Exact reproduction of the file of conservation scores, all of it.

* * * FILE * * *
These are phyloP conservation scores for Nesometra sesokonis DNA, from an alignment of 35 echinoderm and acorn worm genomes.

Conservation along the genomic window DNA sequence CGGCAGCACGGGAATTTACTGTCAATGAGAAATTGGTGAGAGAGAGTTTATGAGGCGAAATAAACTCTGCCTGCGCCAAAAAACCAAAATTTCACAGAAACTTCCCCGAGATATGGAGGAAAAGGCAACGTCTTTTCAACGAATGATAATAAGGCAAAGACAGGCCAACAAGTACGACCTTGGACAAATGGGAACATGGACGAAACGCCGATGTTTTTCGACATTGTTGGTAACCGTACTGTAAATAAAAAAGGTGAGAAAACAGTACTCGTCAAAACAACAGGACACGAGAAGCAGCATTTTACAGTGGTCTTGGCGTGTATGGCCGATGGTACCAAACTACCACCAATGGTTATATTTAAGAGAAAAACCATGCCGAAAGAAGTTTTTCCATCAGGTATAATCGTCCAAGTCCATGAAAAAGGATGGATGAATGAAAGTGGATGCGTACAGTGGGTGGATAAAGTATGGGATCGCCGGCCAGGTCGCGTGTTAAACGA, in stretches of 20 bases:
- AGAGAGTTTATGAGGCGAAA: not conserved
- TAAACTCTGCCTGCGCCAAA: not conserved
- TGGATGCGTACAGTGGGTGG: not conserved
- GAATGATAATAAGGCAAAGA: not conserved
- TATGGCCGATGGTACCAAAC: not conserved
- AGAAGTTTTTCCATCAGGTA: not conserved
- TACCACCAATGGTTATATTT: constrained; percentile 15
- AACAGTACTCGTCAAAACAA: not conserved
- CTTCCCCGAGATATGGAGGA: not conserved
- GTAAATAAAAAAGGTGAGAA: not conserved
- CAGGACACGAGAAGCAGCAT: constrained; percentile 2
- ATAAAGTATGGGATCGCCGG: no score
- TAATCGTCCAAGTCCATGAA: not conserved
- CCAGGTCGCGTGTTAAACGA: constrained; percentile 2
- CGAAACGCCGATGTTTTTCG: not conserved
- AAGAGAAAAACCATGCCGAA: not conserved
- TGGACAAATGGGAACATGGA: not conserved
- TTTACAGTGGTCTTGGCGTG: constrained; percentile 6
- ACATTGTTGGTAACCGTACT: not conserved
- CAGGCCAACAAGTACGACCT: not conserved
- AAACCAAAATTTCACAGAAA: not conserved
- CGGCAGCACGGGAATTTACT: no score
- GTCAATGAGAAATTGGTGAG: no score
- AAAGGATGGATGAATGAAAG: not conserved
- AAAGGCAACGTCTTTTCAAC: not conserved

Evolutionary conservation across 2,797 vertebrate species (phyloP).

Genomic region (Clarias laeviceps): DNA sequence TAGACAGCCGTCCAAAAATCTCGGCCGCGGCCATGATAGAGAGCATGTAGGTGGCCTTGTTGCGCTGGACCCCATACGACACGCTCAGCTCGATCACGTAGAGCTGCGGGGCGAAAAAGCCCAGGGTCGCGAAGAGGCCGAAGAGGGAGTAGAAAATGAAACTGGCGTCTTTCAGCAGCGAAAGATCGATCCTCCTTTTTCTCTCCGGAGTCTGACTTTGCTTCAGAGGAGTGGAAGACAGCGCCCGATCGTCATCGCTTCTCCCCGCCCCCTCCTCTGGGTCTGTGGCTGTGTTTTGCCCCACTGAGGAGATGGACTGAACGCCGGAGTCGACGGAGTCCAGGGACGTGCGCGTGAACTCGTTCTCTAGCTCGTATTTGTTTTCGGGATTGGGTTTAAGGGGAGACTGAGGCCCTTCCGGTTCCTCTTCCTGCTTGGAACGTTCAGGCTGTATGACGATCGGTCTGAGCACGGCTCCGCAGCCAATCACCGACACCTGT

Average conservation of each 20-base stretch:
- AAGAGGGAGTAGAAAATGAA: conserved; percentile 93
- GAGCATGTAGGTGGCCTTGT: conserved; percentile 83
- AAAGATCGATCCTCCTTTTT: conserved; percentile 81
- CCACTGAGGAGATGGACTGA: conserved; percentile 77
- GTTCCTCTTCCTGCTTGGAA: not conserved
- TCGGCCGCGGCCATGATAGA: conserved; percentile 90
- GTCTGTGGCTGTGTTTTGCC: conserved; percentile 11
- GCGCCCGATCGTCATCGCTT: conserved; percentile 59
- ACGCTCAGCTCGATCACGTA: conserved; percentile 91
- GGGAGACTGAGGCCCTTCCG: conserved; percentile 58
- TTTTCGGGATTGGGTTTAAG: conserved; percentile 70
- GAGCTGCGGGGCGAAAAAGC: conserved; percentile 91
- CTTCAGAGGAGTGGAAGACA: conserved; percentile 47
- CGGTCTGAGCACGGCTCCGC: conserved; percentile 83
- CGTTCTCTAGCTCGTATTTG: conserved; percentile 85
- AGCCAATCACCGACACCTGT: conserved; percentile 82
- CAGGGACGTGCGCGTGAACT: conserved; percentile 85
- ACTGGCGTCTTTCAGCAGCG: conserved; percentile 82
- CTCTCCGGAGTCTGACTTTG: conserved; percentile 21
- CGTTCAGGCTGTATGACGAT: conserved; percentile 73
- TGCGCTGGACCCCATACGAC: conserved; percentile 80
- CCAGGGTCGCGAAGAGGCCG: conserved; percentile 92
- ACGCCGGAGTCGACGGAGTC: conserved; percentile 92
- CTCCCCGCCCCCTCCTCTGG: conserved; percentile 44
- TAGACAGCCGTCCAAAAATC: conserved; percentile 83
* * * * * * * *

These are phyloP conservation scores for Nesometra sesokonis DNA, from an alignment of 35 echinoderm and acorn worm genomes.

Conservation along the genomic window DNA sequence CGGCAGCACGGGAATTTACTGTCAATGAGAAATTGGTGAGAGAGAGTTTATGAGGCGAAATAAACTCTGCCTGCGCCAAAAAACCAAAATTTCACAGAAACTTCCCCGAGATATGGAGGAAAAGGCAACGTCTTTTCAACGAATGATAATAAGGCAAAGACAGGCCAACAAGTACGACCTTGGACAAATGGGAACATGGACGAAACGCCGATGTTTTTCGACATTGTTGGTAACCGTACTGTAAATAAAAAAGGTGAGAAAACAGTACTCGTCAAAACAACAGGACACGAGAAGCAGCATTTTACAGTGGTCTTGGCGTGTATGGCCGATGGTACCAAACTACCACCAATGGTTATATTTAAGAGAAAAACCATGCCGAAAGAAGTTTTTCCATCAGGTATAATCGTCCAAGTCCATGAAAAAGGATGGATGAATGAAAGTGGATGCGTACAGTGGGTGGATAAAGTATGGGATCGCCGGCCAGGTCGCGTGTTAAACGA, in stretches of 20 bases:
- AGAGAGTTTATGAGGCGAAA: not conserved
- TAAACTCTGCCTGCGCCAAA: not conserved
- TGGATGCGTACAGTGGGTGG: not conserved
- GAATGATAATAAGGCAAAGA: not conserved
- TATGGCCGATGGTACCAAAC: not conserved
- AGAAGTTTTTCCATCAGGTA: not conserved
- TACCACCAATGGTTATATTT: constrained; percentile 15
- AACAGTACTCGTCAAAACAA: not conserved
- CTTCCCCGAGATATGGAGGA: not conserved
- GTAAATAAAAAAGGTGAGAA: not conserved
- CAGGACACGAGAAGCAGCAT: constrained; percentile 2
- ATAAAGTATGGGATCGCCGG: no score
- TAATCGTCCAAGTCCATGAA: not conserved
- CCAGGTCGCGTGTTAAACGA: constrained; percentile 2
- CGAAACGCCGATGTTTTTCG: not conserved
- AAGAGAAAAACCATGCCGAA: not conserved
- TGGACAAATGGGAACATGGA: not conserved
- TTTACAGTGGTCTTGGCGTG: constrained; percentile 6
- ACATTGTTGGTAACCGTACT: not conserved
- CAGGCCAACAAGTACGACCT: not conserved
- AAACCAAAATTTCACAGAAA: not conserved
- CGGCAGCACGGGAATTTACT: no score
- GTCAATGAGAAATTGGTGAG: no score
- AAAGGATGGATGAATGAAAG: not conserved
- AAAGGCAACGTCTTTTCAAC: not conserved

Evolutionary conservation across 2,797 vertebrate species (phyloP).

Genomic region (Clarias laeviceps): DNA sequence TAGACAGCCGTCCAAAAATCTCGGCCGCGGCCATGATAGAGAGCATGTAGGTGGCCTTGTTGCGCTGGACCCCATACGACACGCTCAGCTCGATCACGTAGAGCTGCGGGGCGAAAAAGCCCAGGGTCGCGAAGAGGCCGAAGAGGGAGTAGAAAATGAAACTGGCGTCTTTCAGCAGCGAAAGATCGATCCTCCTTTTTCTCTCCGGAGTCTGACTTTGCTTCAGAGGAGTGGAAGACAGCGCCCGATCGTCATCGCTTCTCCCCGCCCCCTCCTCTGGGTCTGTGGCTGTGTTTTGCCCCACTGAGGAGATGGACTGAACGCCGGAGTCGACGGAGTCCAGGGACGTGCGCGTGAACTCGTTCTCTAGCTCGTATTTGTTTTCGGGATTGGGTTTAAGGGGAGACTGAGGCCCTTCCGGTTCCTCTTCCTGCTTGGAACGTTCAGGCTGTATGACGATCGGTCTGAGCACGGCTCCGCAGCCAATCACCGACACCTGT

Average conservation of each 20-base stretch:
- AAGAGGGAGTAGAAAATGAA: conserved; percentile 93
- GAGCATGTAGGTGGCCTTGT: conserved; percentile 83
- AAAGATCGATCCTCCTTTTT: conserved; percentile 81
- CCACTGAGGAGATGGACTGA: conserved; percentile 77
- GTTCCTCTTCCTGCTTGGAA: not conserved
- TCGGCCGCGGCCATGATAGA: conserved; percentile 90
- GTCTGTGGCTGTGTTTTGCC: conserved; percentile 11
- GCGCCCGATCGTCATCGCTT: conserved; percentile 59
- ACGCTCAGCTCGATCACGTA: conserved; percentile 91
- GGGAGACTGAGGCCCTTCCG: conserved; percentile 58
- TTTTCGGGATTGGGTTTAAG: conserved; percentile 70
- GAGCTGCGGGGCGAAAAAGC: conserved; percentile 91
- CTTCAGAGGAGTGGAAGACA: conserved; percentile 47
- CGGTCTGAGCACGGCTCCGC: conserved; percentile 83
- CGTTCTCTAGCTCGTATTTG: conserved; percentile 85
- AGCCAATCACCGACACCTGT: conserved; percentile 82
- CAGGGACGTGCGCGTGAACT: conserved; percentile 85
- ACTGGCGTCTTTCAGCAGCG: conserved; percentile 82
- CTCTCCGGAGTCTGACTTTG: conserved; percentile 21
- CGTTCAGGCTGTATGACGAT: conserved; percentile 73
- TGCGCTGGACCCCATACGAC: conserved; percentile 80
- CCAGGGTCGCGAAGAGGCCG: conserved; percentile 92
- ACGCCGGAGTCGACGGAGTC: conserved; percentile 92
- CTCCCCGCCCCCTCCTCTGG: conserved; percentile 44
- TAGACAGCCGTCCAAAAATC: conserved; percentile 83